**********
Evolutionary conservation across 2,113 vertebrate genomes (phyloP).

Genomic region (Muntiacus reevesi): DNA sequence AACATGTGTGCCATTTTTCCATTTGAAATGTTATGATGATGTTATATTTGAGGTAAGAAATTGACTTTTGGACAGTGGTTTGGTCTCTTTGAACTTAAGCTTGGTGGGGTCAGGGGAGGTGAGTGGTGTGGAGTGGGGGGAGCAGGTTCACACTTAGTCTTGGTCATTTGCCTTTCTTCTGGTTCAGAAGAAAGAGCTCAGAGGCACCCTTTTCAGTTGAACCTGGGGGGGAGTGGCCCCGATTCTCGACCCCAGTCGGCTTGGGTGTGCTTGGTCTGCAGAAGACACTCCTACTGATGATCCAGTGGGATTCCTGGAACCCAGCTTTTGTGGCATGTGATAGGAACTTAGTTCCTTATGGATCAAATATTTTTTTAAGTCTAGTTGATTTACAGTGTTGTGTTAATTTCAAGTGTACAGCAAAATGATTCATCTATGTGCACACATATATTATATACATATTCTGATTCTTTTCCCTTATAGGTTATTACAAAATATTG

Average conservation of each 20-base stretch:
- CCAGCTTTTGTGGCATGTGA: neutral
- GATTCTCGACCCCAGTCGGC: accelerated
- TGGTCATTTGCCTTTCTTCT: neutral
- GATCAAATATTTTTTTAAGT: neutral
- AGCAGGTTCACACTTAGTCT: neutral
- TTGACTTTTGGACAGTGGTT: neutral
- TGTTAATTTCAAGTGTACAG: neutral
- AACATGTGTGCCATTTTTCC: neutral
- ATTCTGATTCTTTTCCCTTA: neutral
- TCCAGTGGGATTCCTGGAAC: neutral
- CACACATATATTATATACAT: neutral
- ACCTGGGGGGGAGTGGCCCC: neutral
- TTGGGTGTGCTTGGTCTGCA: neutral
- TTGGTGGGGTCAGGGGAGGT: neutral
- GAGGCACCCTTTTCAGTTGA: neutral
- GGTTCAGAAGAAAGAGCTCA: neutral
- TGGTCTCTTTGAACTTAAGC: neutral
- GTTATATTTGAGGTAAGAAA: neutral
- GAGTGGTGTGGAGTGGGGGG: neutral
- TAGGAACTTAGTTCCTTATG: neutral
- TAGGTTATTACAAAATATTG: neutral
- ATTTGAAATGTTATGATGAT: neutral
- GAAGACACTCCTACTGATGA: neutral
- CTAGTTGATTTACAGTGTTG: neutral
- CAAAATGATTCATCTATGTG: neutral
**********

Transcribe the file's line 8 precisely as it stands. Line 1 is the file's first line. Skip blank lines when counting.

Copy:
- AGCAGGTTCACACTTAGTCT: neutral